Washington (CNN) - Facing his rivals for the Republican National Committee chairmanship in public for the first time since announcing his re-election bid, Michael Steele on Monday defended himself in the face of criticism that he let the party's finances languish during a historic election cycle.
Steele was appearing at a debate between RNC candidates sponsored by Americans for Tax Reform, the Susan B. Anthony List and The Daily Caller.
His foes immediately launched into pointed criticisms of Steele's two-year term.
"It is time for some tough love at the Republican National Committee," said Ann Wagner, the former Missouri GOP Chairwoman who took a particularly tough stance against the Steele era. "It is broken and it needs to be fixed. It doesn't need to be fixed for us, it needs to be fixed for our country. It cannot endure four more years of Barack Obama."
Steele had provoked the anger of several state GOP chairmen during the final months of the 2010 election cycle by spreading RNC funds across the country instead of targeting battleground states with competitive congressional races.
The chairman's critics said the 50-state strategy, punctuated by his nationwide "Fire Pelosi!" bus tour, wasted the RNC's meager war chest during a pivotal election.
Michigan Committeeman Saul Anuzis promised to be a chairman who will make "the trains run on time."
"The RNC needs to restore the trust and the confidence of our major donors, our grassroots activists," echoed Wisconsin GOP Chairman Reince Priebus, thought to be the frontrunner to replace Steele.
Then there was dark horse Maria Cino, a former executive director of the National Republican Congressional Committee pitching a record of competence. "I have successfully done this job before," she said. "I have turned around a national campaign committee that was in debt."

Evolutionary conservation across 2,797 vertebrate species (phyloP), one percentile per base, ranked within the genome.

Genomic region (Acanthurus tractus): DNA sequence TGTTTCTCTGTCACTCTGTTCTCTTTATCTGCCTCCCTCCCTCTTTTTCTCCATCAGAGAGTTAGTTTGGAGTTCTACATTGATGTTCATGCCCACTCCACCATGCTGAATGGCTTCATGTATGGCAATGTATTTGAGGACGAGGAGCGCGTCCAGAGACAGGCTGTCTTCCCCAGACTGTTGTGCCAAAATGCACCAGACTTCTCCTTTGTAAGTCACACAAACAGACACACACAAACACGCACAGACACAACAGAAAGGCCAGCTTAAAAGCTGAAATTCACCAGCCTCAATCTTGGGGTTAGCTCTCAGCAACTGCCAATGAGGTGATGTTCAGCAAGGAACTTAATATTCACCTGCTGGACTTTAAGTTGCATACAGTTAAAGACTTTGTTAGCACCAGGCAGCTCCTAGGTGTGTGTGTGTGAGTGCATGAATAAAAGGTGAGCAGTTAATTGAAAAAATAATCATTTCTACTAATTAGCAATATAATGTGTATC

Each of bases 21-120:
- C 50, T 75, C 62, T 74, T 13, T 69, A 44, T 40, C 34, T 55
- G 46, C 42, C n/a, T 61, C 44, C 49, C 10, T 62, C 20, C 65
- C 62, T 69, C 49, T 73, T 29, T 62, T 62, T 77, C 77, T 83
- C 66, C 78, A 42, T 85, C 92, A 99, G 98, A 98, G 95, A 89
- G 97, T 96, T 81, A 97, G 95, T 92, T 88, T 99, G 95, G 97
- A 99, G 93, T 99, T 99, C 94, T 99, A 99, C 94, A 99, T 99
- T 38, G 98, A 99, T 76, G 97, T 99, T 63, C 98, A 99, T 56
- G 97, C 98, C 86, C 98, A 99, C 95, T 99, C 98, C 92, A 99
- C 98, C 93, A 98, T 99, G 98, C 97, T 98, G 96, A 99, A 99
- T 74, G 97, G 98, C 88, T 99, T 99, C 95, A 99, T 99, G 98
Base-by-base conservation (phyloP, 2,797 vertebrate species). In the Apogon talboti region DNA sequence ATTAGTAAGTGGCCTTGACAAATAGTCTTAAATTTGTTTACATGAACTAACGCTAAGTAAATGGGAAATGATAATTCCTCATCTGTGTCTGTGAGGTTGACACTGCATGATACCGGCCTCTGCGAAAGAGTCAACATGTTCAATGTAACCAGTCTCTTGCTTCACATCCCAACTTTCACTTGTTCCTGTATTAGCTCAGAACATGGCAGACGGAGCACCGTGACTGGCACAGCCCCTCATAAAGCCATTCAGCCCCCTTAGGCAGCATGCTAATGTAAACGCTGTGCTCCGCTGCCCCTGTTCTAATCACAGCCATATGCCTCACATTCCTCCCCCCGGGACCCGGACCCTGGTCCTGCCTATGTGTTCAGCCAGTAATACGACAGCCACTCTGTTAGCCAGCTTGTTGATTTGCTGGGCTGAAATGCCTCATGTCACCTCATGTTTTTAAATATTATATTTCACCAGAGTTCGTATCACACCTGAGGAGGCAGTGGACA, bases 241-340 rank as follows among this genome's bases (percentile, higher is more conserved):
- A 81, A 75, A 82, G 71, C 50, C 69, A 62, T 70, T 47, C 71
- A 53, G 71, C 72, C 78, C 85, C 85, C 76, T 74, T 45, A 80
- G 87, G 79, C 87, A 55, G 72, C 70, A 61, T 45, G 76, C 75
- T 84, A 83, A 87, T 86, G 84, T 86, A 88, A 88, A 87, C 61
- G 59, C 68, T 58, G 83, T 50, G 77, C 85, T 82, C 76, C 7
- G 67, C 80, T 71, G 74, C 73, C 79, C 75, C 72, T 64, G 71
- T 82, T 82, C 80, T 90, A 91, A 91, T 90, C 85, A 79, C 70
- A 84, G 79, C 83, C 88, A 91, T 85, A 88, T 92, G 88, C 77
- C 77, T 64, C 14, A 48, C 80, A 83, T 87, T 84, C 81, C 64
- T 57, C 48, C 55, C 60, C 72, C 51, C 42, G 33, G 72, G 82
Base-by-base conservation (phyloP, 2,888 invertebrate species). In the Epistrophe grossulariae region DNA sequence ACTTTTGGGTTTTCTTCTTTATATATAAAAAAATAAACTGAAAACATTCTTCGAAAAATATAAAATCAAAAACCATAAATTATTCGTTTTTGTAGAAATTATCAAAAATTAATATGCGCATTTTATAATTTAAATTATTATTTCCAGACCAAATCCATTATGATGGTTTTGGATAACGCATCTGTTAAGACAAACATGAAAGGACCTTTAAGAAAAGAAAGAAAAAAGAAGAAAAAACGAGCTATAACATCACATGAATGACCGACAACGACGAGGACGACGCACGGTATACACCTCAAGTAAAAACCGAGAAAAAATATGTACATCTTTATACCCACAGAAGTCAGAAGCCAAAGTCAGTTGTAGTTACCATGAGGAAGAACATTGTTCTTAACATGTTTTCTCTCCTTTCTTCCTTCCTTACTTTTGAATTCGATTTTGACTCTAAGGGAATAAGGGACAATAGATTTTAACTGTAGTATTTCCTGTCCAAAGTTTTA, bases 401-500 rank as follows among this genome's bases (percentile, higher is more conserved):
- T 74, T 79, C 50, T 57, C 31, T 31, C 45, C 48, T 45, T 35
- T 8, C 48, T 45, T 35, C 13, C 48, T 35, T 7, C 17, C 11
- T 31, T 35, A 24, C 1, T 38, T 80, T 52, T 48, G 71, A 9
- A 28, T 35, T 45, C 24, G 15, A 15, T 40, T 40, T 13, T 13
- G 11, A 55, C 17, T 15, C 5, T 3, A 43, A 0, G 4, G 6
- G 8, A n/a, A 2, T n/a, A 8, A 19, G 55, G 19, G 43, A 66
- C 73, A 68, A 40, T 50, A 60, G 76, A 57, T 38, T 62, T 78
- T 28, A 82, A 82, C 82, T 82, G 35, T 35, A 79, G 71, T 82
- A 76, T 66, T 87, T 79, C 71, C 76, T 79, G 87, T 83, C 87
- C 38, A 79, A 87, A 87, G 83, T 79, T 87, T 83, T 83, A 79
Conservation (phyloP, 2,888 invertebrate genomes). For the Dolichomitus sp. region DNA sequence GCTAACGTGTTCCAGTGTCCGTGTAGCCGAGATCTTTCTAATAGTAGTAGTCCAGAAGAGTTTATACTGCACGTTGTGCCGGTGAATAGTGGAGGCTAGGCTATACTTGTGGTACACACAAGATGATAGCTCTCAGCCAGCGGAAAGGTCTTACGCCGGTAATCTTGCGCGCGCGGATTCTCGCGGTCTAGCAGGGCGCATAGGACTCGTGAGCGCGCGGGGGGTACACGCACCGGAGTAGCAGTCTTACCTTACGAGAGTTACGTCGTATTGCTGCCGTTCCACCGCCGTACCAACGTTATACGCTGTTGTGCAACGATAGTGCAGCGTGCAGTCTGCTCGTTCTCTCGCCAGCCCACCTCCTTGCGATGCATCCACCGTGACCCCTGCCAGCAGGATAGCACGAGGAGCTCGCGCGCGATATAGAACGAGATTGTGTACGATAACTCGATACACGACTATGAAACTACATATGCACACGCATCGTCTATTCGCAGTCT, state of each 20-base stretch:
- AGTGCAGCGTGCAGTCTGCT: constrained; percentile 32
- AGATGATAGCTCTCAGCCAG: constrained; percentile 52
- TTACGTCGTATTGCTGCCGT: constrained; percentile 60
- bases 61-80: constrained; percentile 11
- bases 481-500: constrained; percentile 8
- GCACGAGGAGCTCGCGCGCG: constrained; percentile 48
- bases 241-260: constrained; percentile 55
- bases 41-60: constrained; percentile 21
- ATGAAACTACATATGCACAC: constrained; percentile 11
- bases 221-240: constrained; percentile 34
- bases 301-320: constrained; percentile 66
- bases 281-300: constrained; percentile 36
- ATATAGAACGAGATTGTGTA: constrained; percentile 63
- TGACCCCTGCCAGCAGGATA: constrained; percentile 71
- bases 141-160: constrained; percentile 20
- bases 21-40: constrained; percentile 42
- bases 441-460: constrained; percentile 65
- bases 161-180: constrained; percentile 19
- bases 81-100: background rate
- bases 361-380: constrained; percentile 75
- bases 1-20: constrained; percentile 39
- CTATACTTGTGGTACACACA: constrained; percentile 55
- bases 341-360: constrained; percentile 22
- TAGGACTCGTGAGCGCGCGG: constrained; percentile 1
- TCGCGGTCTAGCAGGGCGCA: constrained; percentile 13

None of those remarks appeared to sit well with Steele as the debate progressed. He shook his head at several moments during the forum and at one point piped up to fend of criticisms that the committee's traditionally robust voter contact program went under-funded.
Steele said that while the RNC did not implement its traditional get-out-the-vote effort - the vaunted "72-hour program" - the committee leveraged 200,000 volunteers around the country to make 45 million voter contacts.
"Your state may have gotten X amount of dollars in the last cycle, but because we were playing in all 50 states, you didn't get that level," Steele said. "We found other ways to get resources, whether it was boots on the ground, technology, et cetera into your hands so that you can be competitive."
He added, "I think we won in all 50 states this year, and that's the goal: winning."
Calling the GOP "the party of Lincoln," Steele stressed that Republicans must continue efforts to reach out to non-traditional constituencies, namely Hispanics and African-Americans.
"This country is a lot bigger than we think it is sometimes," Steele said. "We cannot be a party that sits back with a litmus test and excludes. The national chairman cannot go into a state and say, 'You're less Republican than we are, I will not talk to you.'"
Steele seemed to downplay the importance of the debate while speaking to reporters after the event, which was streamed live over the internet. The audience at the National Press Club was largely composed of reporters and GOP operatives, but there were only a handful of voting RNC members in the room.
"This is a process that involves 168 people," Steele told reporters. "Ninety-nine percent of the people in this room will not vote on this matter. For me the opportunity is more precisely a personal relationship and conversation the individual members that all of us running for this job have to have."